The English hard-rock band The Cult played an aggressive ear-splitting show in the Samala Showroom at the Chumash Casino Resort on July 24. Generations of hard-rock fans seemed delighted to be wallowing in the immersive thundering beat, indicative of an old school rock show.
But even as the thundering volume filled every corner of the venue, the elements of the sound maintained a near-perfect balance, another testament to what is no doubt the best sound system of any venue in the Tri-Counties. Although I have mentioned it in the past, I cannot stress enough how imperative a quality sound system is for a performance by a band like The Cult. No matter where you sat or stood in the showroom that night, the explosive sound came across crisp and clear — from the highest vocals to the lowest rumbles of the bass and drums. The near-perfect sound is no accident, with no expense spared in installing and utilizing the enormous sound system at the Chumash Casino Resort venue.
The Cult took full advantage of the towering system to tear through a no-nonsense, 90-minute set of some of their best songs. The band has built an enormous library of music, with no fewer than 10 full-length releases in the 30-plus years that the band has been together.
Fronted by charismatic lead singer Ian Astbury and lead guitarist extraordanaire Billy Duffy, the five-member group of veteran rockers captured the crowd's attention from the moment they stepped onstage.
The band actually dates back to the dawn of the new wave movement in 1981, when they were called The Southern Death Cult. The group emerged initially with a post-punk, Goth-inspired sound, about the same time that The Cure and Depeche Mode were entering the music charts with hit songs. The band changed their name eventually to The Cult and had some initial success, culminating with their classic rock hit of that era, “She Sells Sanctuary.”
In 1987, the band hooked up with master producer Rick Rubin, who shepherded the group into a more mainstream rock sound, which led to commercial success. Since then, the band has undergone numerous transformations, with a who’s who of 1980s rock veterans rotating through The Cult.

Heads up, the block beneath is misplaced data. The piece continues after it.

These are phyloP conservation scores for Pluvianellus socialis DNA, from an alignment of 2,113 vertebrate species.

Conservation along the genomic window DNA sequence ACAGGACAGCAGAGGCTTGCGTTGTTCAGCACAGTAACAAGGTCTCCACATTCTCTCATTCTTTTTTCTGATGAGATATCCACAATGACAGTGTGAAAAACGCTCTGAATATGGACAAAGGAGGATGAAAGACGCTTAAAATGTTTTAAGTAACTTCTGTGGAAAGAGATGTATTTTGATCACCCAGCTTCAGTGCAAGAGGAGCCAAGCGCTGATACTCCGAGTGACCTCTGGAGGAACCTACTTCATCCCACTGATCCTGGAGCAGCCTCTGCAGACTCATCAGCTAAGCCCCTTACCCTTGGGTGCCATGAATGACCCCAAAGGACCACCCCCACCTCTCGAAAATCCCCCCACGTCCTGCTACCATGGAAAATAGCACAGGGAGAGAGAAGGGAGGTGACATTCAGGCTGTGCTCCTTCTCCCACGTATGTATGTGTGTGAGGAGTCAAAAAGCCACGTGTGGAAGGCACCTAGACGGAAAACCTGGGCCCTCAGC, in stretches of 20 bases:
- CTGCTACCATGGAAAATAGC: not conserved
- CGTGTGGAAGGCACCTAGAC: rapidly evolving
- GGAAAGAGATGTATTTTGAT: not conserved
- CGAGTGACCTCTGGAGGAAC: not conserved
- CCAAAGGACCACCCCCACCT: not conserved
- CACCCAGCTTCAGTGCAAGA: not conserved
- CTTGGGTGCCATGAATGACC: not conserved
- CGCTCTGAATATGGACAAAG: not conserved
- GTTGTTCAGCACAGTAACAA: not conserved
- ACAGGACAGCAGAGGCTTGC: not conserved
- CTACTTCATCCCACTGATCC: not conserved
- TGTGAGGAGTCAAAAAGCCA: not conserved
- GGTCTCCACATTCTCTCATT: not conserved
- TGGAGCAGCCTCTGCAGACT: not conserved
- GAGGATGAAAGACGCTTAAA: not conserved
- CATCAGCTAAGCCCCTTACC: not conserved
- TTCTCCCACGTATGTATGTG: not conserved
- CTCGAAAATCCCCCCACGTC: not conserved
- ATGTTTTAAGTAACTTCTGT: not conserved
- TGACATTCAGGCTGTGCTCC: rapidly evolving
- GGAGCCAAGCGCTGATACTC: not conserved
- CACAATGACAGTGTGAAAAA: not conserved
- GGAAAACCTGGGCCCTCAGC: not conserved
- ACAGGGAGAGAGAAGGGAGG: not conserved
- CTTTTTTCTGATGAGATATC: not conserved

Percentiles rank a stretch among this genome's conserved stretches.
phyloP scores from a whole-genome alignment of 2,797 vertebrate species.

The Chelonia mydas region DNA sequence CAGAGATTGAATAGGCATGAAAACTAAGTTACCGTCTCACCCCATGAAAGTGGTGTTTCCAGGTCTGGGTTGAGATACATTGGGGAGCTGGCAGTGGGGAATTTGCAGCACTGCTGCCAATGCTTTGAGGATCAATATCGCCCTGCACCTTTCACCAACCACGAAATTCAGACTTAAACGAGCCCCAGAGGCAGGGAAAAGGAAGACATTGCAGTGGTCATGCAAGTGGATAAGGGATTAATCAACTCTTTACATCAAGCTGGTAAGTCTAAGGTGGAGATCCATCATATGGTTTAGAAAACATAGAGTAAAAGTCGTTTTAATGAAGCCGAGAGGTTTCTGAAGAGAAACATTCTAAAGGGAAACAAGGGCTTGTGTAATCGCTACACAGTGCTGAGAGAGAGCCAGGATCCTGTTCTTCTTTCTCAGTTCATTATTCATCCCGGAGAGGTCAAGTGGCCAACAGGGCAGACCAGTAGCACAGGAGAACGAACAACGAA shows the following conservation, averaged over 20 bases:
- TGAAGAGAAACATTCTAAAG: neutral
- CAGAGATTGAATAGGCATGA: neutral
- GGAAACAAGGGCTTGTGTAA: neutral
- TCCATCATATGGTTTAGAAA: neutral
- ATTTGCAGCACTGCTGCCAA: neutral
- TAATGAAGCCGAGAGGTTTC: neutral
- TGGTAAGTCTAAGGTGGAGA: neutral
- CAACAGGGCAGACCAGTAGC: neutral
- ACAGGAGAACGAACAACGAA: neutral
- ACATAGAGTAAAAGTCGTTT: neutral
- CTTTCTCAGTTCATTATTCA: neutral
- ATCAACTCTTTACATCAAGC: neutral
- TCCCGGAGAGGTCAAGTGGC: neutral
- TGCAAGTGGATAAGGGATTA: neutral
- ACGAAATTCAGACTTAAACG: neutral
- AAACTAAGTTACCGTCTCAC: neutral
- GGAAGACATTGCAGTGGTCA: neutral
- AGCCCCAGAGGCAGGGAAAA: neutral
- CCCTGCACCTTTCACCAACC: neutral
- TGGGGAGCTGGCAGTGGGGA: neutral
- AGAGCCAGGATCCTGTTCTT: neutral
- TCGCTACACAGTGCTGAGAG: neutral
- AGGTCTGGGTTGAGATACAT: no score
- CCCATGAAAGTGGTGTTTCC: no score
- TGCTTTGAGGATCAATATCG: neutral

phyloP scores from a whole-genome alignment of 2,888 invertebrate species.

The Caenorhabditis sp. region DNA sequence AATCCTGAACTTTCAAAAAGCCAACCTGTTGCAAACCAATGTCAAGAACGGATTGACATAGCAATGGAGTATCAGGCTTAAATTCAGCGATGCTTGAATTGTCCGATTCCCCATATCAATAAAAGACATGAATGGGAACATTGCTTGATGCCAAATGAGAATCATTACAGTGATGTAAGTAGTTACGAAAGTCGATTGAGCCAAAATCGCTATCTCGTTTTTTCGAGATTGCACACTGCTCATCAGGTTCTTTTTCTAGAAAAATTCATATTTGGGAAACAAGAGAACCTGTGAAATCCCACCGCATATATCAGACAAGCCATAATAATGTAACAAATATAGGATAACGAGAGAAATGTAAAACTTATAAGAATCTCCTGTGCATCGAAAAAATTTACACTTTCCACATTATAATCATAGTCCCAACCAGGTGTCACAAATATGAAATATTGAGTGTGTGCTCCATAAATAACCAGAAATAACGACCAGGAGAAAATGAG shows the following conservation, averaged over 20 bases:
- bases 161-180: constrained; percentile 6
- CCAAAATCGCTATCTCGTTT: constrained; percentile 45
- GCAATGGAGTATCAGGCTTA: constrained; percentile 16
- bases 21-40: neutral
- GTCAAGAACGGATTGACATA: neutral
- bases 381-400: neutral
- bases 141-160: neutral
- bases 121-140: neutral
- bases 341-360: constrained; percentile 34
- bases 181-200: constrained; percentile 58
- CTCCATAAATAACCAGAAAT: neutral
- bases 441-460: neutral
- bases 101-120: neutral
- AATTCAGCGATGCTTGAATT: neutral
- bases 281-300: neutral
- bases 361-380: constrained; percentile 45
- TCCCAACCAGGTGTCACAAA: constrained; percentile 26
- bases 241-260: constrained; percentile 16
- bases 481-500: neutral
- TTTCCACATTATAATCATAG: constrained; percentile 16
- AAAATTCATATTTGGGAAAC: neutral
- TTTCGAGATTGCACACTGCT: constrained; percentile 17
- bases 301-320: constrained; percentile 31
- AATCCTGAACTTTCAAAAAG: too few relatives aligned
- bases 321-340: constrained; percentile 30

But Astbury has always led the group with his trademark vocal wail. The enigmatic singer has steered the band through decades of political and personal turmoil, sharing much of the same artistic anguish as Jim Morrison, his spiritual role model. From a fascination with indigenous religion that directly affected the sound and style of the band, to an actual stint as the lead singer of the New Doors, Astbury does seem to channel the energetic style of Morrison onstage.
Paired with the fierce guitar style of Billy Duffy, the two produce nearly the same dynamic live sound that they pioneered 30 years ago. Unlike many musicians of their genre, the pair have not mellowed into a more demure-sounding '80s nostalgic rock band. Instead, they continue to deliver live rock shows in the vein of testosterone-infused young rebel musicians.
The customary opening of the front of the stage for dance-crazed fans came halfway through the show at the showroom last Thursday. That sent music fans of all ages thrashing about like teenagers, fueled by the timeless energy infused in the live performance of this powerhouse rock group.
Long live The Cult.
— L. Paul Mann is a Noozhawk contributing writer. The opinions expressed are his own.